Recognizing the symbolic death of both the public audience and that of art, Achille Bonito Oliva’s essay identifies the many positioning of art and presents a contemporary artistic movement’s map in the art system (from environmental art to the many art’s tribes). This map is best described as a summary of the portfolio of the many branches of art since the 20th century globalisation.
[Imagine an illustrated visual map of the contemporary art system here…and you’re good to go.]
As someone whose political stand is as advanced as opening up to the possibility of getting over the minimal pair of body/bloody politics (thank you so much, phonology), my own investigations have brought me yet to another clue to understand (a sympathetic gesture) whether the mocking way Indonesians speak is an intentional experimentation or one of those too-cool-for-fools’, rocket scientist gizmos.
Art Beyond the Year Two Thousand agrees that language “is always” what it is all about. So let’s take for granted that globalisation is on our side, and everyone’s an artist in their own field (an empathetic understanding), and find out how Indonesia fits into this whole system…

There’s something about stories

June 8, 2010

I don’t know about you, but I like fairy tales. I still do. Even after all these years. And no, not just because of the pretty, pretty dresses worn by the princes and the princesses, the grandiose castles—almost always looking as if they needed redecorating—or the heavenly creatures that roam the vast land endlessly.

And they make quite a bedtime story, too.

When it was still the ‘80s or the ‘90s, it was not too difficult to find “real” bedtime stories. There was that Sanggar Cerita cassette series in its thick, bulgy, white plastic casings that set it apart from other tapes. An older version of the series also came with the ordinary see-through plastic cassette casings used for the packaging of music albums and are, apparently, less likely to swell oversize to the brink of no clicking upon closing like the white plastic ones in the heat.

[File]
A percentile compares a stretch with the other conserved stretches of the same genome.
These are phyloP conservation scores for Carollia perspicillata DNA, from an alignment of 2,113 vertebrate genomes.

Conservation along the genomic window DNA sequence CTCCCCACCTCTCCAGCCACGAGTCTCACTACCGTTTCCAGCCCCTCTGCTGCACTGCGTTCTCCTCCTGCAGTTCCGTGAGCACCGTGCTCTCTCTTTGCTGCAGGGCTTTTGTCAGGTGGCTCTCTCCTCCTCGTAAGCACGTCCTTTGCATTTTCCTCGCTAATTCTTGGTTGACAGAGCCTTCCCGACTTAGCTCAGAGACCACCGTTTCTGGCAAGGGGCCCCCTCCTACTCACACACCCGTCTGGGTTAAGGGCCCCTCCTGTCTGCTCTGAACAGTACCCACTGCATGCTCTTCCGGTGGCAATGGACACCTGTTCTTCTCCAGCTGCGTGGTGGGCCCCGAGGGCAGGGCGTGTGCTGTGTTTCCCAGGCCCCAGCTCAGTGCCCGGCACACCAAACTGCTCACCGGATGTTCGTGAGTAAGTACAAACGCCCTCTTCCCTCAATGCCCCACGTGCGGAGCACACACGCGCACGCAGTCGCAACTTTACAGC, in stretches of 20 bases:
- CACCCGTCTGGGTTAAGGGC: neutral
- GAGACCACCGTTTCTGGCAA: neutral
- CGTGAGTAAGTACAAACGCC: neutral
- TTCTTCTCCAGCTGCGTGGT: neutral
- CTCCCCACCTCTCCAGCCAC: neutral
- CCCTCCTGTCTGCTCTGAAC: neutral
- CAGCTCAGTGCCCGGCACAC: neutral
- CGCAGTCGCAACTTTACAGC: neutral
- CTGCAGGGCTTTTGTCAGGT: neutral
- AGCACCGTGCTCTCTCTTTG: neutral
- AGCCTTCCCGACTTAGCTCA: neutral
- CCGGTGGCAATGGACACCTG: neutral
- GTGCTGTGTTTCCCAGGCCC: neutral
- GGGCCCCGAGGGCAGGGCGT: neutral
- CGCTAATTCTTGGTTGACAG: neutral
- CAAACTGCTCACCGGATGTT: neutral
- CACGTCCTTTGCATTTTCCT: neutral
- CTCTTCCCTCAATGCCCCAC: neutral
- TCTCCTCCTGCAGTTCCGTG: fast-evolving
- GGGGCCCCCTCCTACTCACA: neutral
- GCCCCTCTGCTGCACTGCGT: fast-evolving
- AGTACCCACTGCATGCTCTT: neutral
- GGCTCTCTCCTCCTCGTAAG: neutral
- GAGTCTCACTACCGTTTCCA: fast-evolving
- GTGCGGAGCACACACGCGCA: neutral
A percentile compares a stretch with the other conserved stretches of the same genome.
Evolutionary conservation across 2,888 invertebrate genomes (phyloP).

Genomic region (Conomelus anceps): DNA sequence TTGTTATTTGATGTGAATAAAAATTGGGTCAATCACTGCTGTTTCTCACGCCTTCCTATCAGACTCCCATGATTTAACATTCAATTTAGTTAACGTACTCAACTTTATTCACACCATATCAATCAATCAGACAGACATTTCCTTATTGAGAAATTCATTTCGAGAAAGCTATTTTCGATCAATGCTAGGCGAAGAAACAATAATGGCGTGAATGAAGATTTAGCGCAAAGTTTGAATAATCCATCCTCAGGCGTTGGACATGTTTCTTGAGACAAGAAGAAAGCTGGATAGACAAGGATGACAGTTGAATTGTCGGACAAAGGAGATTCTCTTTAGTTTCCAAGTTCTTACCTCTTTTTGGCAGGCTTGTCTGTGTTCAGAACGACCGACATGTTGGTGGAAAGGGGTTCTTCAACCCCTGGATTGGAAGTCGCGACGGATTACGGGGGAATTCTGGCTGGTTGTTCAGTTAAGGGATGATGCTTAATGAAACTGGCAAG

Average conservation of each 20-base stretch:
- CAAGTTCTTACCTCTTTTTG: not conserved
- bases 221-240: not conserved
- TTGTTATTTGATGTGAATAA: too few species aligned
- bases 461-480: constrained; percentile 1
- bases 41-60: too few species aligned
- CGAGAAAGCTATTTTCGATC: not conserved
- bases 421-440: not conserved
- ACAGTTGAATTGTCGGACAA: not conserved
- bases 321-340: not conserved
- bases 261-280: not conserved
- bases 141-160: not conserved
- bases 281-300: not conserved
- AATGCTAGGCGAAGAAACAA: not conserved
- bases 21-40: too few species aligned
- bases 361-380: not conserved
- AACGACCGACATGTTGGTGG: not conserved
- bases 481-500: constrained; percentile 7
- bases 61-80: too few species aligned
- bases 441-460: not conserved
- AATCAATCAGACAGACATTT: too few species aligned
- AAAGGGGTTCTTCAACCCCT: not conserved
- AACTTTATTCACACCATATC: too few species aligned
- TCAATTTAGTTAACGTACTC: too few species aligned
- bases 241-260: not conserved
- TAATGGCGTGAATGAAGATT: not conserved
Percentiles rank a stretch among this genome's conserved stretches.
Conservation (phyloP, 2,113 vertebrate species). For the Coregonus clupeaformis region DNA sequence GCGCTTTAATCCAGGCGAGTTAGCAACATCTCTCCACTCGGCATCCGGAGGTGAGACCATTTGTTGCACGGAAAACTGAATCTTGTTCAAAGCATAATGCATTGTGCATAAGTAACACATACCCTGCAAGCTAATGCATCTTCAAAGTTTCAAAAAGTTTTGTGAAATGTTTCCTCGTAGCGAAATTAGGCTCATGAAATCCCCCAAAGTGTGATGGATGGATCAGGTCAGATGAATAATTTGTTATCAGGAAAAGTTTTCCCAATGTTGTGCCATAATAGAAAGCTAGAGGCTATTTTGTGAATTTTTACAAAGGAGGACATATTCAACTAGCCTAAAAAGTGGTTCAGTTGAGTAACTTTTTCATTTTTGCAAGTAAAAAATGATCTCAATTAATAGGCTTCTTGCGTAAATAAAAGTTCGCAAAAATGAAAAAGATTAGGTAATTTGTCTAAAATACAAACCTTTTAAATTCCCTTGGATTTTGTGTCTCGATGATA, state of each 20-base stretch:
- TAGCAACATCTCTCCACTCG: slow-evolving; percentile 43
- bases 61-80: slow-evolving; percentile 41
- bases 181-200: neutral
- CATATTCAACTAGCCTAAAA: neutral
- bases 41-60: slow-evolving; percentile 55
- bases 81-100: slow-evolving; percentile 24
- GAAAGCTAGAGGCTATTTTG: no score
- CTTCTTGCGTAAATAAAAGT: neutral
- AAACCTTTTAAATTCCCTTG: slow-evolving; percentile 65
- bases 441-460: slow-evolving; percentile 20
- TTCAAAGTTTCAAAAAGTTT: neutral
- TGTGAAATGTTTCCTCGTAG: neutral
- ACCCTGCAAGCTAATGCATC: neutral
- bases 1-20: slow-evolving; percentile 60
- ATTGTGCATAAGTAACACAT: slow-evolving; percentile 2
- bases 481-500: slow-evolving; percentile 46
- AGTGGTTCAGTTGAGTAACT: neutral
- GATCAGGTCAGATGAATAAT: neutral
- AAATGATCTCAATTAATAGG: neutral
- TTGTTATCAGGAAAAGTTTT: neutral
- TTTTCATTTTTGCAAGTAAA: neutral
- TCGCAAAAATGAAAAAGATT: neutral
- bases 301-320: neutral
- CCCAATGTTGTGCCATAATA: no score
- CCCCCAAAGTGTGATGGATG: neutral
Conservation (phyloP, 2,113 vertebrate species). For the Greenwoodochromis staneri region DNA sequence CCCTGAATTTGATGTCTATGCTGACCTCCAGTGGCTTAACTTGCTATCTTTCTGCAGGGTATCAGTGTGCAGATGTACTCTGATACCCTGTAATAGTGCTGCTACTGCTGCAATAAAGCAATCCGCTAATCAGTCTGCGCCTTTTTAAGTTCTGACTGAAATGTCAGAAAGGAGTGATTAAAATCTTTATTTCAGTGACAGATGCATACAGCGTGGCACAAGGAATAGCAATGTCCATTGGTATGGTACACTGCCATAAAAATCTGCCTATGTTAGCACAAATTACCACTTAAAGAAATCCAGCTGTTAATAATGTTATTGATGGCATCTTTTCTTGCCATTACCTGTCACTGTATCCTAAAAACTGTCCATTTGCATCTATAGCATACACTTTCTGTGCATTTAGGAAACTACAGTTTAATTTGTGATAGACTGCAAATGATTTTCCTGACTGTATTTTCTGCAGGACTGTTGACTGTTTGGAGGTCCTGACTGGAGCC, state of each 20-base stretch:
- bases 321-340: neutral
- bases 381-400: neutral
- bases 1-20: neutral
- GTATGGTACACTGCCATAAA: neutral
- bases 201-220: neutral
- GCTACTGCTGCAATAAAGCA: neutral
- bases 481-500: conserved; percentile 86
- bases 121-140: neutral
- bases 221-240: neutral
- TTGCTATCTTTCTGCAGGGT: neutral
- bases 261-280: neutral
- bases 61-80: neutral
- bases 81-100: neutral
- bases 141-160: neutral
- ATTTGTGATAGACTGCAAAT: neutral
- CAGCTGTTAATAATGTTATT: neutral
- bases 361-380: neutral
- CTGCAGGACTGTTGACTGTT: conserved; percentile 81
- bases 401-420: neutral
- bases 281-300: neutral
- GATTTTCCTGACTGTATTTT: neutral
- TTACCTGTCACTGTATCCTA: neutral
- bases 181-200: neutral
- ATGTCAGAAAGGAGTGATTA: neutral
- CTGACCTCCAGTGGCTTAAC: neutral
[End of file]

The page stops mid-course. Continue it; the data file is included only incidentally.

Another thing is that the bedtime stories didn’t usually come with a transcript of the story, and this sometimes (and only sometimes) has made it a witty bit frustrating for the curious sleepyheads who didn’t quite catch the difficult words inside the tale. There were quite a few “Apa?” instead of the glorious A-ha moments, as a result to that.

The collection includes an assortment of stories with a lineup of bizarre, if not freaky, characters. There was Si Kancil, a tiny deer in his attempts to find juicy, tasty cucumbers to legendary characters that are either turned to national treasures (Malinkundang was turned to stone), forced to marry (Siti Nurbaya) or just plain legendary, like the want-it-all Roro Jongrang.

These and other given characters with names the like of Putri Angsa Putih, Putri Kecapi, superhero names (there was one, at least, that included Superman’s kicks) and even pets, like Ular Sang Pangeran, have helped children all over the country get some quality sleep. These characters are usually flaunted on the two-fold cassette covers that looked really dandy, as if they were hand painted, each and every one of them, for that specific story.

Each side of the tape contains, usually, one story for the A-side and another one for the B-side. When you’re lucky, however, you’ll find a story that continues to the other side. When that happens, regardless of having made to endure the opening jingle twice, it sure feels more than good.

But that was before the illustrated children’s story books came along, before being “properly” introduced to Rapunzel, the Tweedle brothers from “Alice in Wonderland” or Jiminy the cricket. And before I realized that when you leave the tapes in the open and don’t play them quite often, they’re bound to grow fungus. And when that happens you just need to be kind, and rewind.